Stop me if you heard this one! I never get tired of gala store openings. Recently we attended the grand opening of Delta Shores California (Sacramento) of R.C. Willey. The ribbon cutting brought out many of the “who’s who” of Western factory and rep personnel, thus, Jay and I were accompanied by Robert VanFarowe, Vice President of Sales for Progressive.
As always, RCW had dazzling in-store displays of crisp new creation from the best factories in the U.S.A. It amazes me to see how many customers come out for these events that have no idea how intricate a process it is to merchandise and display that panorama of style and price points at prices that allow them to purchase for their home. While this event was fresh in my mind, a phone conversation with Tom Balisteri, of Colder’s in Milwaukee, allowed us to reflect on the importance of getting consumers through your store.
So much of the purchase, of items for a women’s home, is an emotion experience that needs to be satisfied. I contend that the internet purchase takes place as a rather business-like affair. Bringing consumers through the door to see the new soft grey finishes on case goods, to feel the luxurious fabrics of fine sofa, to delight in the comfort of a new leather motion sectional pre-sensual.
The internet does not offer price breaks that brick and mortar can but it does offer convenience and speed of transaction.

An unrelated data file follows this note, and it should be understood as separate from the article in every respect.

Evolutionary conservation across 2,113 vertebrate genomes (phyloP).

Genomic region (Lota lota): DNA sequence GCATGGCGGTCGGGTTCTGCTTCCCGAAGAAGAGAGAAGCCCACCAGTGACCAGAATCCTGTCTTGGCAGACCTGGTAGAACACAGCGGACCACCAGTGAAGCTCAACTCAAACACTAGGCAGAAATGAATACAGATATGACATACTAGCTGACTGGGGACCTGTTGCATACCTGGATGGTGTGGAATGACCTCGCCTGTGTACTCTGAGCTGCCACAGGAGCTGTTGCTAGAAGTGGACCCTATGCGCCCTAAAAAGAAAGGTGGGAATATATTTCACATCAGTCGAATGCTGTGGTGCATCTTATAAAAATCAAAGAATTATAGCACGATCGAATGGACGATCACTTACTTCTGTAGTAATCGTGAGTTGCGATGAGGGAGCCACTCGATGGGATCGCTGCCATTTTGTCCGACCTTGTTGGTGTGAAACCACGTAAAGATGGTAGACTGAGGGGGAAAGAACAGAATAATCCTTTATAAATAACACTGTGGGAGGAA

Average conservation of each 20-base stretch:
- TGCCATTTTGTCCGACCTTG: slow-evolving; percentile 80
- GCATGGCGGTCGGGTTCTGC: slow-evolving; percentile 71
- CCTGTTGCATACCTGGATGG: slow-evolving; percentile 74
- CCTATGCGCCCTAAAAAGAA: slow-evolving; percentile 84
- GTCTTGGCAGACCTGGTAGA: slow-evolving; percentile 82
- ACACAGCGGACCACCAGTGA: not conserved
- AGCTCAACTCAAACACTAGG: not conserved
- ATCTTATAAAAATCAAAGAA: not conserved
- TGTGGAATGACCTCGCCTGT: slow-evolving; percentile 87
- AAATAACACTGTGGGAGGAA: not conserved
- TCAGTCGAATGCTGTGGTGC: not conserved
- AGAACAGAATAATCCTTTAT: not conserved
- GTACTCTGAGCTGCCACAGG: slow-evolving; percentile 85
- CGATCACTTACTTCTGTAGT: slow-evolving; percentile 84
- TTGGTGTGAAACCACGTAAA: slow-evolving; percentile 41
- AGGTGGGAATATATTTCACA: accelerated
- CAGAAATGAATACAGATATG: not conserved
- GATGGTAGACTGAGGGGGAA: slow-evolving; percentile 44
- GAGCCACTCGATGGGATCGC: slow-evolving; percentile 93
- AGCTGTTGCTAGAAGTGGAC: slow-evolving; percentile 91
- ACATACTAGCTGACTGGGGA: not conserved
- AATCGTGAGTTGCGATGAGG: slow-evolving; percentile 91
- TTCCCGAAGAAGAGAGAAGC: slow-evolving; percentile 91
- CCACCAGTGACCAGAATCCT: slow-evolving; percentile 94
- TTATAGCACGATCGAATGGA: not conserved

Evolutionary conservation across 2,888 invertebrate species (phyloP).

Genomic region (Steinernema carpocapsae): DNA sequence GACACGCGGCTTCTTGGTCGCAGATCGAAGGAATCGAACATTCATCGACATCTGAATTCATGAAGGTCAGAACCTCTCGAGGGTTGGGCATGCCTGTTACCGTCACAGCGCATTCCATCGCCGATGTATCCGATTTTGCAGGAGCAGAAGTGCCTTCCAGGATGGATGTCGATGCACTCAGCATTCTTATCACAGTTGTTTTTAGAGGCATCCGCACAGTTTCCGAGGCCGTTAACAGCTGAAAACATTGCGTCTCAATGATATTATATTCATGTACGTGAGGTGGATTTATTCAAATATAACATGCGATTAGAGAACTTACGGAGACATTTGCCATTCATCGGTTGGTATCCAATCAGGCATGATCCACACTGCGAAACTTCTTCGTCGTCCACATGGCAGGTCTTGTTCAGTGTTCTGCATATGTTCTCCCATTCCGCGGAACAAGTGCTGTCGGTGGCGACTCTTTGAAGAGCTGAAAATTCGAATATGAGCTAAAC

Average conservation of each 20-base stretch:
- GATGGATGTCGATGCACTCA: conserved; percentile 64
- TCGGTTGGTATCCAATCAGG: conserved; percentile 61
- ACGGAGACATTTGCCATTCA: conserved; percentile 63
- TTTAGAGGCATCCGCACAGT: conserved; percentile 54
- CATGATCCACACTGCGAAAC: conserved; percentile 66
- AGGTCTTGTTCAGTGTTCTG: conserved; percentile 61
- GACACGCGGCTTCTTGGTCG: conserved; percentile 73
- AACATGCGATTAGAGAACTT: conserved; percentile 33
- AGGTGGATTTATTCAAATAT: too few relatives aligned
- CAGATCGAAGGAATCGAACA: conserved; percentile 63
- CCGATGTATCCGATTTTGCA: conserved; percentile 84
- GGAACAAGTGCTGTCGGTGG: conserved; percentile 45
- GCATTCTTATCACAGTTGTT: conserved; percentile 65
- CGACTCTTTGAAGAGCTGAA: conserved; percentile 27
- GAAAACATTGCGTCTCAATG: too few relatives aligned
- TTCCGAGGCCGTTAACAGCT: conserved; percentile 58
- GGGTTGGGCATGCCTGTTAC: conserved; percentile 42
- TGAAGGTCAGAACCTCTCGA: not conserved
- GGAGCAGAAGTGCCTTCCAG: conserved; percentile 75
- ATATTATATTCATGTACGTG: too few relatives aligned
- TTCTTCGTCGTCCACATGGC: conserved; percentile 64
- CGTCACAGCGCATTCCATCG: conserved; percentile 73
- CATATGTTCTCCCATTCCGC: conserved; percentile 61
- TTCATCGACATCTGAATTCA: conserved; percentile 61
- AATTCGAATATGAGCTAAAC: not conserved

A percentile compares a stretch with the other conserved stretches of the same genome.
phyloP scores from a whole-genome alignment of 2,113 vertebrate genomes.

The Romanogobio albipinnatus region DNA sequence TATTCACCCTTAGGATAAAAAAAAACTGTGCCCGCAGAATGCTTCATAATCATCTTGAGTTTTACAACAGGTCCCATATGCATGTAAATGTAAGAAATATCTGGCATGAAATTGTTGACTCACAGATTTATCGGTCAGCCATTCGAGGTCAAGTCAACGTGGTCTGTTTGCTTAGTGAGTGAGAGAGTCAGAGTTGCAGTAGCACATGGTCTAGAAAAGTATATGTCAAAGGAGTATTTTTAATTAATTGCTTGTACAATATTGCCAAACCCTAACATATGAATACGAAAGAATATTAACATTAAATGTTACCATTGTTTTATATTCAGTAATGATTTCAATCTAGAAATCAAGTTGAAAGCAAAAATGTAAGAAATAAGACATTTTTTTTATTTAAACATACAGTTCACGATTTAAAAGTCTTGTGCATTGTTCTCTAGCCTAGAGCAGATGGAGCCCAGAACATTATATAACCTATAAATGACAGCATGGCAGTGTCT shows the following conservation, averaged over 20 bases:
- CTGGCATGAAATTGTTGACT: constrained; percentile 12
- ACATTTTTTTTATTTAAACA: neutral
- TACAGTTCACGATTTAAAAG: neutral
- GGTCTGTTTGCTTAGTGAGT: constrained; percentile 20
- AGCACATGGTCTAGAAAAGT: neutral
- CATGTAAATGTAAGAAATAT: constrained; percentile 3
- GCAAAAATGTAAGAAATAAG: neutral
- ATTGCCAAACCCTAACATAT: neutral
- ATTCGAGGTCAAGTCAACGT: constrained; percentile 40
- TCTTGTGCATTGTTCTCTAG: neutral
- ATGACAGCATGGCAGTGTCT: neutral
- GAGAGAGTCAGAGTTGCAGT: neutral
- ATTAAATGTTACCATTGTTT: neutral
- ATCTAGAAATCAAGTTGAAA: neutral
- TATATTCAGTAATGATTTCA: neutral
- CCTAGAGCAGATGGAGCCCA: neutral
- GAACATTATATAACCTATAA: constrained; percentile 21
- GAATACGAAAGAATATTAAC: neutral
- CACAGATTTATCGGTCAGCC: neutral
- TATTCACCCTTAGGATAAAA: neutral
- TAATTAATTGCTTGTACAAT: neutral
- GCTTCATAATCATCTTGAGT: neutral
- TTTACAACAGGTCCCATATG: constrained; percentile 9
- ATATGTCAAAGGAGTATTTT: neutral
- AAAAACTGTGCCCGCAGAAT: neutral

To counter those advantages, you MUST think outside the box!!! RC Willey was over-whelmed by patrons waiting an hour or more in the rain for some nominal “free” or bargain items.
Many of those bodies through the door may be mooches, but they also are going to remember the beautiful room settings and come back or tell a friend. What ever happened to the customer open house the days before an anniversary sale? Why are the door busters or limited quantity items at blow-out process not seen anymore? Is the only way to entice a customer 60% off a “whackout” price or 7 years no interest? What I’m driving at is the excitement folks feel in a beautiful store with America’s beautiful furniture and a friendly sales associate tactfully presenting it.
Cooking classes, guest speakers, “how to” sessions, welcome wagon parties, etc. The only rea-son for a visit to a brick and mortar operation is to FEEL good about experiencing your purchase.
Rose Blumkin always said she loved selling furniture to people because they were happy to be buying this to make their life and home better.
The internet will grow but so will regular furniture stores if they make people happy to be in your place of business.